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1929 Rolls Royce Phantom I Ascot Phaeton WIP

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  • Member since
    August, 2005
1929 Rolls Royce Phantom I Ascot Phaeton WIP
Posted by ericmac on Tuesday, August 28, 2012 8:58 PM

I am attempting to clear out my unfinished stock of models before getting into some of my new stuff. This one was a model I started 8 years ago and sort of just forgot about it. I wanted something new for a show in August and figured this was not too far away. Wrong. As I went along I remembered all the problems that had held up this build in the first place. The biggest offenders is the need to have a satin aluminum finish on the top of the body and the hood. I had also changed the rear fenders, reshaped the front fenders and completely reconfigured the doors. Then I forgot that I had done all of that. So...I resprayed the body only to peel the paint off in little specks. Then I sanded it all over again and got sanding marks all over. I am FINALLY starting to come back the other way. In the mean time I bought another Rolls kit so I would have a new chassis and new chrome, I repainted and dull coated the interior and flocked the carpeting. And ....here you see what is done and re-done so far. So much for a quickie finish it up project.

Why can't I stand to slap these things together like I did as a teenager? On the bench 1930 Packard 734 Speedster Victoria, 1932 Duesenberg J Judkins Coupe, 1934 Ford Cabriolet, 1926 Ford Model Ts-the complete set of all six bodystyles.

  • Member since
    August, 2005
Posted by sjordan on Tuesday, September 04, 2012 11:00 AM

What kit is that?

  • Member since
    January, 2005
  • From: Canberra, Australia
Posted by aussiemuscle308 on Wednesday, September 12, 2012 6:44 PM

it's an interesting subject and i'm interested to see it progress.

My Flickr: https://www.flickr.com/photos/87459383@N07/albums

  • Member since
    March, 2011
  • From: South Central Pa.
Posted by CarGuy1963 on Wednesday, September 12, 2012 10:26 PM

The paint looks great. Good luck with the rest of this build.

Its only plastic until you add imagination! CG63.

  • Member since
    August, 2005
Posted by sjordan on Saturday, September 15, 2012 12:11 PM

I don't know if you've seen this, but there are some great reference shots here...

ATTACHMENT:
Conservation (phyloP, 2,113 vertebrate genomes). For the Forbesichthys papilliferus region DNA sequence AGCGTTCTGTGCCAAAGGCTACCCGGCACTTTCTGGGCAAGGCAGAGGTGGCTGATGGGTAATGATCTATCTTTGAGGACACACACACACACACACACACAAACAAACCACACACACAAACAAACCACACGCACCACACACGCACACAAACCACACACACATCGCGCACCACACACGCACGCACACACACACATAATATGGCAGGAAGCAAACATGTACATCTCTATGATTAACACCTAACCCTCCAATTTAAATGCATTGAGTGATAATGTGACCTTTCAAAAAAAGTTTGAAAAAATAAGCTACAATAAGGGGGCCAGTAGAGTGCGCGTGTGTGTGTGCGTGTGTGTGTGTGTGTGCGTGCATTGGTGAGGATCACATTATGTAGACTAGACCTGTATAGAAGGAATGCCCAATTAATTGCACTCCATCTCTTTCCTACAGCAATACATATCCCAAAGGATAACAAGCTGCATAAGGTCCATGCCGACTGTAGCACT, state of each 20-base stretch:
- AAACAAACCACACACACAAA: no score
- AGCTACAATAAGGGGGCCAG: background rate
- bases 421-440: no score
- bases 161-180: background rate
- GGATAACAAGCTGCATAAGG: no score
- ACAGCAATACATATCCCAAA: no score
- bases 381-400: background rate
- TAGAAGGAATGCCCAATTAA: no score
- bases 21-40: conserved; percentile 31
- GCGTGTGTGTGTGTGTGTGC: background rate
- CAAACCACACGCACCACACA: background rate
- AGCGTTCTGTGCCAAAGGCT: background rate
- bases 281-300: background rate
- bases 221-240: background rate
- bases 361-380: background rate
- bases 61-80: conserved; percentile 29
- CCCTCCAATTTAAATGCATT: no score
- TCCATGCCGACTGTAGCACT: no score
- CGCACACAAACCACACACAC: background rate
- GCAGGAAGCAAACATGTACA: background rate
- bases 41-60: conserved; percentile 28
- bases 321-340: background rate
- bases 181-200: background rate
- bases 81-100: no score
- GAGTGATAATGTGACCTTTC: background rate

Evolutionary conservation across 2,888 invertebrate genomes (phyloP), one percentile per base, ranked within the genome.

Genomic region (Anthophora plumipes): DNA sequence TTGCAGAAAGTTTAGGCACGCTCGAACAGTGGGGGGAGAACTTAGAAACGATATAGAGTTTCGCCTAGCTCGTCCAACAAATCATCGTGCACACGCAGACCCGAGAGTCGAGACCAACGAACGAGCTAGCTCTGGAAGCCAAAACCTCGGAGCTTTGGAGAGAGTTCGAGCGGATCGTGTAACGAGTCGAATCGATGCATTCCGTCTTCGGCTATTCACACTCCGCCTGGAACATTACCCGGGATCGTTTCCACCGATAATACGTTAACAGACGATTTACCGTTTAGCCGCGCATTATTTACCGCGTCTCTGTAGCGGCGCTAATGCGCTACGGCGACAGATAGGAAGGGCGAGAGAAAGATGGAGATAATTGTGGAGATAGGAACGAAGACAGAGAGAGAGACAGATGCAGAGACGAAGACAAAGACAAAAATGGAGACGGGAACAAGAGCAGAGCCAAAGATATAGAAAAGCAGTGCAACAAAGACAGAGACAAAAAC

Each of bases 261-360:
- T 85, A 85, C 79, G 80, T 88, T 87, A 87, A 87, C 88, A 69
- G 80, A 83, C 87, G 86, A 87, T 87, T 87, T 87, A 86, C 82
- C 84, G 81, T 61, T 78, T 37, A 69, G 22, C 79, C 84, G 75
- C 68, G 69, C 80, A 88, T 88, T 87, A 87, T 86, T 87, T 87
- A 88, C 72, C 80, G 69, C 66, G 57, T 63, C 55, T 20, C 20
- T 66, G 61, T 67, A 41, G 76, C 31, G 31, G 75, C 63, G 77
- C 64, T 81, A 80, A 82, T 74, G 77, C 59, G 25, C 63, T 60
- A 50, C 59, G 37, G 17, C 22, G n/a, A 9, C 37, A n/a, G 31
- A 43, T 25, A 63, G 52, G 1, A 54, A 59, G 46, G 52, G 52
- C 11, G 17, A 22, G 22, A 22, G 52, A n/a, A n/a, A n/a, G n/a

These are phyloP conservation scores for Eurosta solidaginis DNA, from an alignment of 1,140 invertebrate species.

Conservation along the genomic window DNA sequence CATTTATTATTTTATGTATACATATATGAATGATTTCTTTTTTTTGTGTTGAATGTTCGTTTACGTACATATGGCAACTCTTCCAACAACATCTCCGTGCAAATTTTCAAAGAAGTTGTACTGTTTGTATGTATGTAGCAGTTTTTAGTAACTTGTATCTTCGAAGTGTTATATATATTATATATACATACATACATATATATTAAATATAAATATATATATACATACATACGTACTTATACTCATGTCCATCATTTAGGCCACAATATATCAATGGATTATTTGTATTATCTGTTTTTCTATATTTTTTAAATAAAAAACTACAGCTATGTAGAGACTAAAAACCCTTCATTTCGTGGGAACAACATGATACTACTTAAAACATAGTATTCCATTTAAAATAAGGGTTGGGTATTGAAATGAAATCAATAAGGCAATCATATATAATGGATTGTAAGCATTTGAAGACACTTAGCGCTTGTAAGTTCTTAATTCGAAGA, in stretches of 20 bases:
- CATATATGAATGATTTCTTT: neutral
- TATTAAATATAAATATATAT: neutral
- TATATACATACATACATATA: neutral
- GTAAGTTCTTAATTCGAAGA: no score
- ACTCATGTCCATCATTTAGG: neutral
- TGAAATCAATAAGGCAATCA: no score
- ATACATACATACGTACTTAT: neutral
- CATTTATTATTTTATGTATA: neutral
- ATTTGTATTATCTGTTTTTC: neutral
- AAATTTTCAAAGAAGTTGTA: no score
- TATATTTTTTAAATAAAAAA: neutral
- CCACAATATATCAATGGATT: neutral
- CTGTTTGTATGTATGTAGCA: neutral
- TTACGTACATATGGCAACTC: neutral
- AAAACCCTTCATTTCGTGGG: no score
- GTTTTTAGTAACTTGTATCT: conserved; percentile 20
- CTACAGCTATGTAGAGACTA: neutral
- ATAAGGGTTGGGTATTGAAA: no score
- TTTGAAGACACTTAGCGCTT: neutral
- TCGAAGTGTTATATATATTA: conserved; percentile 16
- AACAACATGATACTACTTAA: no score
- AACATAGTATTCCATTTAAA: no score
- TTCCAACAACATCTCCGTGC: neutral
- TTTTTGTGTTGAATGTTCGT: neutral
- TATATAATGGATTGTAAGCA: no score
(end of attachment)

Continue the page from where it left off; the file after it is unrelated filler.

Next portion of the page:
www.theautocollections.com/index.cfm

  • Member since
    August, 2005
Posted by ericmac on Monday, September 17, 2012 12:47 PM

Hi Guys,

I have done some work on the car but have not gotten down to photographing it. That site with the reference shots helps, particularly under the hood. It seems like every one of these things was different so having a place to start will help. I will get more photos (hopefully of better quality) up soon.

Eric

Why can't I stand to slap these things together like I did as a teenager? On the bench 1930 Packard 734 Speedster Victoria, 1932 Duesenberg J Judkins Coupe, 1934 Ford Cabriolet, 1926 Ford Model Ts-the complete set of all six bodystyles.

  • Member since
    August, 2005
Posted by ericmac on Wednesday, September 19, 2012 6:51 AM

So I have finally gotten some more work done on this and photographed it. I noticed I missed a question from an earlier posting. The kit is the Monogram 1931 Rolls Royce Phaeton. The Monogram kit is a Derby Phaeton and I wanted to build a model of the Gilmore Car Museums Ascot Phaeton. The biggest differences are in the fender lines and the door cut. The Ascot has a standard squared off door where the Derby has a half circle shape. Later I will post the differences. At one point I started a Derby Phaeton as well but decided I had better stick to one project at a time. Without further ado,

The dashboard

i247.photobucket.com/.../139_0636_zps4d710e50.jpg

The passenger side of the engine

i247.photobucket.com/.../139_0638_zpse7d7fde2.jpg

The driver's side of the engine

i247.photobucket.com/.../139_0637_zps0f66ad8f.jpg

Thanks for looking.

Eric

Why can't I stand to slap these things together like I did as a teenager? On the bench 1930 Packard 734 Speedster Victoria, 1932 Duesenberg J Judkins Coupe, 1934 Ford Cabriolet, 1926 Ford Model Ts-the complete set of all six bodystyles.